Wednesday, January 17, 2018

Seems We Can't Go A Week Without Getting Some New 3D Printing Story

This week we get two.

The first is an interesting development that's a refinement of the very first 3D printing format, stereolithography.  In this form of printing, a laser traces out the outlines of the layers of design being printed on the surface of a bath of liquid resin.  At the start of the print, there's a metal tray just under the surface of the pool. The resin polymerizes into a solid, the tray drops a few thousandths and the next layer is scanned.  Eventually the entire object is printed, the tray is raised back to the top and the printed piece removed.  (The "splash" in this print is the 3D printed object itself)


The new process is more like a hologram, with the laser projecting deeper into the fluid, polymerizing 3D structures directly, not just doing a scan on the surface - 2D that builds up 3D objects.
[...] by using laser-generated, hologram-like 3D images flashed into photosensitive resin, researchers at Lawrence Livermore National Laboratory (LLNL), along with collaborators at UC Berkeley (link is external), the University of Rochester (link is external) and the Massachusetts Institute of Technology (link is external) (MIT), have discovered they can build complex 3D parts in a fraction of the time of traditional layer-by-layer printing. The novel approach is called “volumetric” 3D printing, and is described in the journal Science Advances (link is external), published online Dec. 8.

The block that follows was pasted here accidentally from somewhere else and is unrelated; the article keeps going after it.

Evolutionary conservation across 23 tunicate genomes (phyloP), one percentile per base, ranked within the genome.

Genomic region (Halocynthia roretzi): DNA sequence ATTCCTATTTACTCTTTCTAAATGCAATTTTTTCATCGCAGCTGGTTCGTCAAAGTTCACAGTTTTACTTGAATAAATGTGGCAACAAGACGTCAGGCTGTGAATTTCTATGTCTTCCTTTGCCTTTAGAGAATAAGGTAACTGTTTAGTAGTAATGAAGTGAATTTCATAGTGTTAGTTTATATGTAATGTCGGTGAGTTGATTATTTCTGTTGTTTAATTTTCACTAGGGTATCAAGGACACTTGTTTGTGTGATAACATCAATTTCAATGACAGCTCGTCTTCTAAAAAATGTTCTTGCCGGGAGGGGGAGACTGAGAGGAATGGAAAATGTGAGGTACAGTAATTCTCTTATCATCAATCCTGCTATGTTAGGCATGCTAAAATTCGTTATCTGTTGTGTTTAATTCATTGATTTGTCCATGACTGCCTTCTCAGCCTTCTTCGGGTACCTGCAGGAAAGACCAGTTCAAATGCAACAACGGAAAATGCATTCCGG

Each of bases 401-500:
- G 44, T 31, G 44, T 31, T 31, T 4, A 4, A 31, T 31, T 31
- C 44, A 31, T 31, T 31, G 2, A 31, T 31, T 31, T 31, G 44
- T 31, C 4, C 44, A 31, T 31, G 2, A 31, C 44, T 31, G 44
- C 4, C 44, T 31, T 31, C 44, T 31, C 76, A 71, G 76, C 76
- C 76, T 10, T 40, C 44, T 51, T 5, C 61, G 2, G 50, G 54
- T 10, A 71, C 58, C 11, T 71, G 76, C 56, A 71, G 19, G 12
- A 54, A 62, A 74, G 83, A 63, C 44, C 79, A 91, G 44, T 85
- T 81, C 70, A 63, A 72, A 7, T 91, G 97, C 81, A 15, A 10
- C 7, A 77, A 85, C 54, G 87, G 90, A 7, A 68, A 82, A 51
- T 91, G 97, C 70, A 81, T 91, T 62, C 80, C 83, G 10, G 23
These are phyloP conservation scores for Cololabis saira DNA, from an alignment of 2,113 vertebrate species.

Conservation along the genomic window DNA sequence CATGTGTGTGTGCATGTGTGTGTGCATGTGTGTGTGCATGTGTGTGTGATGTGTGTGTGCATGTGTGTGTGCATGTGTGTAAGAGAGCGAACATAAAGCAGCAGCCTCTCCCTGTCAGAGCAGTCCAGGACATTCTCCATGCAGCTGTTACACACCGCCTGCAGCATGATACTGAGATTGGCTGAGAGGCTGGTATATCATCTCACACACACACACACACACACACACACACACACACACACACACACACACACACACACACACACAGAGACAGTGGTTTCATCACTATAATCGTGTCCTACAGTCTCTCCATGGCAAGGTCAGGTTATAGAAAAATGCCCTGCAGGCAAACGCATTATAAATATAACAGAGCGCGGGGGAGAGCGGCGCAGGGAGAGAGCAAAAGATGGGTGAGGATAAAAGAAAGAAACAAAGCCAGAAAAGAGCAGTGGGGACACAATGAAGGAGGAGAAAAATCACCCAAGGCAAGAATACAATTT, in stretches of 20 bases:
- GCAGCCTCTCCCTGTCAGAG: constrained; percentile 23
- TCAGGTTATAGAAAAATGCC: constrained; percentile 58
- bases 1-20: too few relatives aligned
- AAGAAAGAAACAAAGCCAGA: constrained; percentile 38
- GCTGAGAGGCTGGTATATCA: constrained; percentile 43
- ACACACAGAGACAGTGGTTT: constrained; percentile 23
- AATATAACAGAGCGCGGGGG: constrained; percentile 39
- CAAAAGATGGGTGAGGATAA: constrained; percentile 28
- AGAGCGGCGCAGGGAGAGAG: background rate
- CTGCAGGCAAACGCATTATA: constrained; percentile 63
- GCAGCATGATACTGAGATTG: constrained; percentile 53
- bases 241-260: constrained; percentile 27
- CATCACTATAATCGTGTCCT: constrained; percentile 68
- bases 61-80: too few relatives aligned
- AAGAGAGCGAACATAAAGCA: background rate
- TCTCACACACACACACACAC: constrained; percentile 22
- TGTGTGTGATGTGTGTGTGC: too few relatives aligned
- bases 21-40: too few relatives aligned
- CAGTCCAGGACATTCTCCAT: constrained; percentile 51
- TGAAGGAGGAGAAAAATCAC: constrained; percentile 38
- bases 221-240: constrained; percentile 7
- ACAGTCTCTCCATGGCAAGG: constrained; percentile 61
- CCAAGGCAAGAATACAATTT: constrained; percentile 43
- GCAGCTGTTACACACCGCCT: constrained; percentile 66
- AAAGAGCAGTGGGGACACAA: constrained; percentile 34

“The fact that you can do fully 3D parts all in one step really does overcome an important problem in additive manufacturing,” said LLNL researcher Maxim Shusteff, the paper’s lead author. “We’re trying to print a 3D shape all at the same time. The real aim of this paper was to ask, 'Can we make arbitrary 3D shapes all at once, instead of putting the parts together gradually layer by layer?' It turns out we can.”
Volumetric 3D printing creates parts by using three overlapping laser beams that define the object’s geometry from three different directions.  This creates a hologram-like 3D image suspended in the vat of resin.  The laser is left on for about 10 seconds to cure the object (too long and the entire bath solidifies!).  Then the excess resin is drained, note there's no precisely moved tray like the one-layer-at-a-time system, and the fully formed 3D part remains. 

This is still leading edge research at Lawrence Livermore National Laboratory, and the things they're printing are pretty small.  Another issue is that there are restrictions on part resolution and on the kinds of geometries that can be formed.  Extremely complex structures would require more than three intersecting laser beams and would limit the process.  It will be a while before you can order one of these printers from your favorite retailer, but it's pretty interesting to see.